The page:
Innit’s Acapulco offers Serious Relaxation

Well, we're approximately one month shy of the solstice and yet the desire for a good sit in the shady summer breeze has already taken hold. Lucky for me there's no shortage of commodious accommodations for just such an endeavor. If I had my pick of lovely lounges for the lazy days to come, I'd start with Innit's Acapulco Chair. This comfy clam shell of an indoor/outdoor number is acquiring the attentions of many a perambulating posterior at this week's ICFF.

Acapulco Chair. Designed by Innit.

Small wonder, that the latest piece by the Mexican manufacturer has already made the rounds of both beachy environs and urban hotspots: "The Acapulco Chair is a hit from rural and sleepy beach towns throughout the nation to the most modern and trendy streets in the big cities, including La Condesa & Polanco, Mexico City's most exclusive and fashionable neighborhoods." Could be that the Acapulco's reputation has preceded its arrival in NYC. But a more likely supposition is that its light and airy construction, its vibrant voluminous vibe, its fabulous fan of flaired fabric draws one in, so to speak, ever so thankful for its cradling embrace.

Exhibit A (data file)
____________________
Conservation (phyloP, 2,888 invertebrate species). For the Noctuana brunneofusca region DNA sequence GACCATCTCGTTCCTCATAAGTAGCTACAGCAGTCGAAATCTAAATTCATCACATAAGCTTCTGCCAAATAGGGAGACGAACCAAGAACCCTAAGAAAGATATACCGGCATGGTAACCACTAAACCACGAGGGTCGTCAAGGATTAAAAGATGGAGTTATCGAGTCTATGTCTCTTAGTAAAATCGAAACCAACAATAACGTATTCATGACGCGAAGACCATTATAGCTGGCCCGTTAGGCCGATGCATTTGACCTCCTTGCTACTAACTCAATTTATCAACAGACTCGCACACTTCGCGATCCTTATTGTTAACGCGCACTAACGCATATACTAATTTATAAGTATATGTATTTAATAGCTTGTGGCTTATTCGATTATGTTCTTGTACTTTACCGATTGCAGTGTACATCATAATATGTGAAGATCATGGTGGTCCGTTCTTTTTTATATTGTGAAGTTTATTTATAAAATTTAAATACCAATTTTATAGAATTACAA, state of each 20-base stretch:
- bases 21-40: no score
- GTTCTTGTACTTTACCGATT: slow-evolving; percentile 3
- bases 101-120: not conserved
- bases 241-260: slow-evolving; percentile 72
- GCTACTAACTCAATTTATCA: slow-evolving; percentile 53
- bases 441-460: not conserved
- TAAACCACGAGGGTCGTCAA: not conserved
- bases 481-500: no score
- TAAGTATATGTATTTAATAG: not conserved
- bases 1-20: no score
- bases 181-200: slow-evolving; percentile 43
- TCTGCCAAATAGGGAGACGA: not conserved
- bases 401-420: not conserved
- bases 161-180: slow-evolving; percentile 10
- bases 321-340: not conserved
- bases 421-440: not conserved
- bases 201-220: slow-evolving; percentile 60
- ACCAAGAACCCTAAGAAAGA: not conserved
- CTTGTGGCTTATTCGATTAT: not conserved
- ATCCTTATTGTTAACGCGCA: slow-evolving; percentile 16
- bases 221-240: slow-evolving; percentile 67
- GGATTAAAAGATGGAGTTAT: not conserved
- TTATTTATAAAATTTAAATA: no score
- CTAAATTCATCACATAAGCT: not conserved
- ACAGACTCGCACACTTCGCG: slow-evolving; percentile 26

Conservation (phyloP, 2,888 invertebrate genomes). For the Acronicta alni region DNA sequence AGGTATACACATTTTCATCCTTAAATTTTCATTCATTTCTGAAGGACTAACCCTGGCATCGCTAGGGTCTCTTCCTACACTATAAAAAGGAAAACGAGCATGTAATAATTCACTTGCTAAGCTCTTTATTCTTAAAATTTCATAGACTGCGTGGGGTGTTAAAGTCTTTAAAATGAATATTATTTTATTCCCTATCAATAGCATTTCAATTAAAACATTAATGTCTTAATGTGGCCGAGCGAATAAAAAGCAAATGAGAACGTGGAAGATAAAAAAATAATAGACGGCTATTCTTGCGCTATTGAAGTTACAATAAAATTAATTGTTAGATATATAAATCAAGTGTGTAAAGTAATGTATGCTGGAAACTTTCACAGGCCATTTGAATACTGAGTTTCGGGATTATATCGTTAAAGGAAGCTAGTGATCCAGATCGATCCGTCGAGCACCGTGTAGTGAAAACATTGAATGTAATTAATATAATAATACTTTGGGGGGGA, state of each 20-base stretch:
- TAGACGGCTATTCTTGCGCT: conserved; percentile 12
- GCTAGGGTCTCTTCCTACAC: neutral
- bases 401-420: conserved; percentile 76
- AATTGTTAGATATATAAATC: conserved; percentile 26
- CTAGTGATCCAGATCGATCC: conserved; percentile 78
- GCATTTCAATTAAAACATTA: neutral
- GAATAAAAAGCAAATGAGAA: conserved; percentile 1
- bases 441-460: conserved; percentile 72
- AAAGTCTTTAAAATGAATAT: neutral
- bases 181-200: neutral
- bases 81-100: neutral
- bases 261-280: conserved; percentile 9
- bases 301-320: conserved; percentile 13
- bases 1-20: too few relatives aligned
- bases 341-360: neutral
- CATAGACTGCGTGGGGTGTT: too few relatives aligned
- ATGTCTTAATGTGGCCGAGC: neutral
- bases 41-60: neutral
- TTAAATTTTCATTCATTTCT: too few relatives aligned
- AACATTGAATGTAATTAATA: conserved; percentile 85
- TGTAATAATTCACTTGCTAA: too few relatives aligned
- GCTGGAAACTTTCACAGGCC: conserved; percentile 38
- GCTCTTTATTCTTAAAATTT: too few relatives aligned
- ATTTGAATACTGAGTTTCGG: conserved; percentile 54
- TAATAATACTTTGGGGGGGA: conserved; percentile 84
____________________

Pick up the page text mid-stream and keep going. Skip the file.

Innit’s Acapulco offers Serious Relaxation

Innit’s Acapulco offers Serious Relaxation

Acapulco has a pronounced organic quality, to be sure. The silhouette of a shell is unmistakable here, but the piece also evokes palm fronds and other over-sized vegetation one might encounter in tropical locales, the ideal settings, incidentally, for the practiced relaxation that both the chair and its municipal namesake would seem to promote. Such regionalized identification is appropriate since Acapulco has links to Old Mexico. The strung vinyl cord that gives the chair its structure, as well as its distinctive look, is based on an ancient Mayan weaving technique. The concept may make Acapulco a locally-inspired piece, but don't let that fool you: its aspirations are clearly international, and the world is already sitting up (and down) to take notice.

Via Contemporist.

Posted May 17, 2010 by Joseph Starr

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